Well, of course they aren’t! What on earth have prayers to invisible gods got to do with the normal, practical and very mundane business of roads and fisheries, sewerage and housing estate planning, road maintenance and play parks?

Answer – nothing. When I look at overblown multiple-chinned politician fat-cats declaiming about religion in public life, I seriously go puce in colour.

It is all very well for Eric Pickles:

Eric Pickles - will end up in a pickle over this

to talk about tradition and its longevity in this country. It was Henry VIII who inaugurated the Church of England – that’s only about 500 years ago. Long before electricity and other trappings of modern life. I also watched Michael Langrish, Bishop of Exeter in which the Council of Bideford in Devon languishes talk about the Christian tradition that underpinned this country. What! Since Henry or long before – around Boadicea’s time.

The Bish of Exeter

What about Hypatia of Alexandria, about 1,500 years ago who was obviously much smarter than either Pickles or the Bishop of Exeter? She is quoted as saying:

Hypatia of Alexandria

No triple chin on this woman – she was brutally murdered by Christian fanatics in March 415. Yes, religious murders have been going on a long time. We seem not to have changed much in 10,000 years or so. There is a movie – Agora (2009). I haven’t seen it but it traces Hypatia’s life and death.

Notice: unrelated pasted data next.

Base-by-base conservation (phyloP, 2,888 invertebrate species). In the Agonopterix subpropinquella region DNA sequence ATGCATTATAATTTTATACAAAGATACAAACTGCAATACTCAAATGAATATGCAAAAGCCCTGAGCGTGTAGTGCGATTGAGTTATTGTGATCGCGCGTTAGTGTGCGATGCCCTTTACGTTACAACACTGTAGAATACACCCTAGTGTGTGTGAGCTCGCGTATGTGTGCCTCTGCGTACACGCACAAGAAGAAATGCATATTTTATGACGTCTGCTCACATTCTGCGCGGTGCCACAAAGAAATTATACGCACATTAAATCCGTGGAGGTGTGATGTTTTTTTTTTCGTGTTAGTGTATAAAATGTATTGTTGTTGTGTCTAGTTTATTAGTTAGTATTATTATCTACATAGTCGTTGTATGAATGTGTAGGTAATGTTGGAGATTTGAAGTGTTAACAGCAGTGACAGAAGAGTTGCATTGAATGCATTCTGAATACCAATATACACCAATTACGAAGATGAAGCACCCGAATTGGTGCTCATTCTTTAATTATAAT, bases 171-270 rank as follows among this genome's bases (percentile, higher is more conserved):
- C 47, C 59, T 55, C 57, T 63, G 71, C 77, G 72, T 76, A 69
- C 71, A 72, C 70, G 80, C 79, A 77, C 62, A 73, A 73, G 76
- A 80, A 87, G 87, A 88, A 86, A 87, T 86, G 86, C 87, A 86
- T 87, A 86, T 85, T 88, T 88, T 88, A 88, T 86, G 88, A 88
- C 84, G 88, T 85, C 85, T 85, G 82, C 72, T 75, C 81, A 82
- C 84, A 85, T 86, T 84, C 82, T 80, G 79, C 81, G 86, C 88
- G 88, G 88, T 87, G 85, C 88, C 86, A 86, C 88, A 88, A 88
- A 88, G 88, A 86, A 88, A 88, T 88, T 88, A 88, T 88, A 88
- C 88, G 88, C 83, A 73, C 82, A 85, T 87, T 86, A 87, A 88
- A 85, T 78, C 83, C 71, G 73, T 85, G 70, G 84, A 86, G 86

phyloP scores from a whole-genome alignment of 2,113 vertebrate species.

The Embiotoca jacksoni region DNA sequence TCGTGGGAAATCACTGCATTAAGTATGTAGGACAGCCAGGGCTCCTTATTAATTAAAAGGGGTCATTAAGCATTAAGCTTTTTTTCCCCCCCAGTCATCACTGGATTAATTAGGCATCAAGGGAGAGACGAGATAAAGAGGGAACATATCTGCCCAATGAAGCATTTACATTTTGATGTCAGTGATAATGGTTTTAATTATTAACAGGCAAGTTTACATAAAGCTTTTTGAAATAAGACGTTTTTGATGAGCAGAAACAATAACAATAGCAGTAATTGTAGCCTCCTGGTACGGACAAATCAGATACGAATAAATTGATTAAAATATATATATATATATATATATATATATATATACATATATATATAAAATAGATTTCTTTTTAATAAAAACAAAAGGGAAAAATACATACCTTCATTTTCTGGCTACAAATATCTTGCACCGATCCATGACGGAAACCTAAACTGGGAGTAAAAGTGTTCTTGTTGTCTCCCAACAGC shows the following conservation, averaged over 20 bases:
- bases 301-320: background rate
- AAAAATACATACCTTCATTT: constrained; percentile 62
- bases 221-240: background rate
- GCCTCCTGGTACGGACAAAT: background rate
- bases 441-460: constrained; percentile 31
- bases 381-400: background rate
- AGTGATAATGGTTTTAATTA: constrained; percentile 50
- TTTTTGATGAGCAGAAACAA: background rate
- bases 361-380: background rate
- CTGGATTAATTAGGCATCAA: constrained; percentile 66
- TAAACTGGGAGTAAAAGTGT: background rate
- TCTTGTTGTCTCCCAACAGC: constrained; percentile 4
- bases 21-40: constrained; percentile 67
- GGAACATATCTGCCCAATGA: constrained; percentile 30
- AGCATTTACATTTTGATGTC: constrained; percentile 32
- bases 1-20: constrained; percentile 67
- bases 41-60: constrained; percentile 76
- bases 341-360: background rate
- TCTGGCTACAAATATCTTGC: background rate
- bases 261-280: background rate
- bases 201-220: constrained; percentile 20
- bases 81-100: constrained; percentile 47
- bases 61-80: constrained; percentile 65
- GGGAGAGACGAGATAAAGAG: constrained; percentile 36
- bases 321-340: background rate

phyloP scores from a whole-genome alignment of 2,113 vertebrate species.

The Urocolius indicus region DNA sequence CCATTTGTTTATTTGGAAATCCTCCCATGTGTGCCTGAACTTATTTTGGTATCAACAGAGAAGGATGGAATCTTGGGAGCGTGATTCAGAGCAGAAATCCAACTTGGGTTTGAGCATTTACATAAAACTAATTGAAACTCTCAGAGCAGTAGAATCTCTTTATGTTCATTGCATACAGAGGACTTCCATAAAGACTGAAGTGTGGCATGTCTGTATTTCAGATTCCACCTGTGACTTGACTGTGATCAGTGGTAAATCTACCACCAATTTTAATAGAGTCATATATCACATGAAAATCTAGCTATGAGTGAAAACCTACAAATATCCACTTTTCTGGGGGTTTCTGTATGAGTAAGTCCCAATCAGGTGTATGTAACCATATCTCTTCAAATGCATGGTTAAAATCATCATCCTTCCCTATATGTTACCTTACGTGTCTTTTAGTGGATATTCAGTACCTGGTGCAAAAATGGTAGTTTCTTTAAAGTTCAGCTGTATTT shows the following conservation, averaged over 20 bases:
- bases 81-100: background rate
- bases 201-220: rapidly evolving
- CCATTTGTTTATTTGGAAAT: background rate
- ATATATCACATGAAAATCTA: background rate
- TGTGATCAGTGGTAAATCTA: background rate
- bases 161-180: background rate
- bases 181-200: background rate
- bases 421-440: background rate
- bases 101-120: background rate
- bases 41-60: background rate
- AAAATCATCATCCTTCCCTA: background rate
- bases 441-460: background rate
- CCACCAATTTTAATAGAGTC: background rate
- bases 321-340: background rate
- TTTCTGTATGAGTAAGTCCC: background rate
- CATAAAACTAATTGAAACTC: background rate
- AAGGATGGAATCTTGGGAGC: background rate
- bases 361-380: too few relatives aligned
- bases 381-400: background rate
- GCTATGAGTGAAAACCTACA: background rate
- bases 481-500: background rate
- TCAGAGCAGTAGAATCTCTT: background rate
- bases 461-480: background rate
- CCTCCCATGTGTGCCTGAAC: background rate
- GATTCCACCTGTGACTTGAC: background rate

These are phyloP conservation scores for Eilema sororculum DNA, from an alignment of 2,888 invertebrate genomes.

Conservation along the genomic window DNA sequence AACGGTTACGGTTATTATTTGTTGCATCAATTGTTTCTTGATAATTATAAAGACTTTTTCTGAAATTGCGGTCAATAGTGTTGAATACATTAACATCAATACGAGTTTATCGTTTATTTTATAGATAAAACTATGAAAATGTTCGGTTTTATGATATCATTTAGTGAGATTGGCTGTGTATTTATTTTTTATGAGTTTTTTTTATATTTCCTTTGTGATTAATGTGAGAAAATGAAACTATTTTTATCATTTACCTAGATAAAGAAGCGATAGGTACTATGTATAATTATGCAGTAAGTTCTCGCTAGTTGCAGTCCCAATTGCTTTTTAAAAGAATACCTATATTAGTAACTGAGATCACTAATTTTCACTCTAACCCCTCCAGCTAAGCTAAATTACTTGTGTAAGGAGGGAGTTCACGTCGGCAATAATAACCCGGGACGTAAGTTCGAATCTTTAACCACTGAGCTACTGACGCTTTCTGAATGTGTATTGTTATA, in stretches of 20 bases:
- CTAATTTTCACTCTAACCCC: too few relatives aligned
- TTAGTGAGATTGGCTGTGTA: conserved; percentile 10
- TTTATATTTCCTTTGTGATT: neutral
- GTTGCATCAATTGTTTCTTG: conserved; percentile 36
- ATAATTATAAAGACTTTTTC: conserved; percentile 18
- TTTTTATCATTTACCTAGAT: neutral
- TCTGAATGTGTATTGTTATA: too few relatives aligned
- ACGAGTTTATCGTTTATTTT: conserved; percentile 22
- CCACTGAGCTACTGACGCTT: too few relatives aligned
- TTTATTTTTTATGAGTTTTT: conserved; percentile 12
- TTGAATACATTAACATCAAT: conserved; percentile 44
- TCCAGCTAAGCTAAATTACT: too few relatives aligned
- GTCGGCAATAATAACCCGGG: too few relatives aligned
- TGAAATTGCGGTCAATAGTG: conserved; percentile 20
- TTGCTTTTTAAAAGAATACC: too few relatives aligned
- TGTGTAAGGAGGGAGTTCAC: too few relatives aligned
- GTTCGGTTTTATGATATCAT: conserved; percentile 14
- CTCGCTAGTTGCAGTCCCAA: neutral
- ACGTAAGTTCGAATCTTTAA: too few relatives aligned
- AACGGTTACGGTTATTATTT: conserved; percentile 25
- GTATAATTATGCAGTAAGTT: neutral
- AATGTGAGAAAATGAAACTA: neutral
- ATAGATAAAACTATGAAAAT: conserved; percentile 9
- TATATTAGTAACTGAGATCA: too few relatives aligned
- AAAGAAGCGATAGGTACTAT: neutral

On Friday 10th February 2012, the British papers and the BBC TV news ran headlines because the High Court in Britain declared, in the person of The Hon. Mr Justice Ouseley, that there was no lawful place for prayer during formal proceedings of councils – that includes England and Wales. The rational amongst us were delighted as we belatedly ushered in the 21st Century. The churches, some pollies and the bishops spat chips. You would think that the world had come to an end. Talk about inappropriate reactions.

I was reminded of Cordelia Fine’s book – A Mind of its Own. This is a quote:

‘We can’t allow everyone with a common or garden belief to be defined into madness – there simply aren’t enough psychiatrists to cope.’

The word Ouseley used was ‘formal’ after all. That was all. It wasn’t as though councils were barred on pain of death from saying prayers. Those who wanted to commune with their invisible friend could easily go into a committee room and partake of their rites prior to the serious business of running the local area which is what they were elected to do.

But, no, the good Bishop and the Secretary plus others want the non-religious to be left out in the cold while they warmly look for non-existent guidance from above to help them know where to plant a new housing estate or where the sewerage should be routed.

So we have to deal with the religious so long as they don’t get too much out of hand. But I have to say that these guys are looking decidedly wonky at this stage of the proceedings. I will wait but will guess that Secretary Pickles will have his way.

One day we hope to usher the 21st Century in for good. Then maybe grown men and women will have eschewed fantasies and myths and embraced a potent and obvious reality that may allow our continued tenure on this earth. Religious beliefs certainly won’t.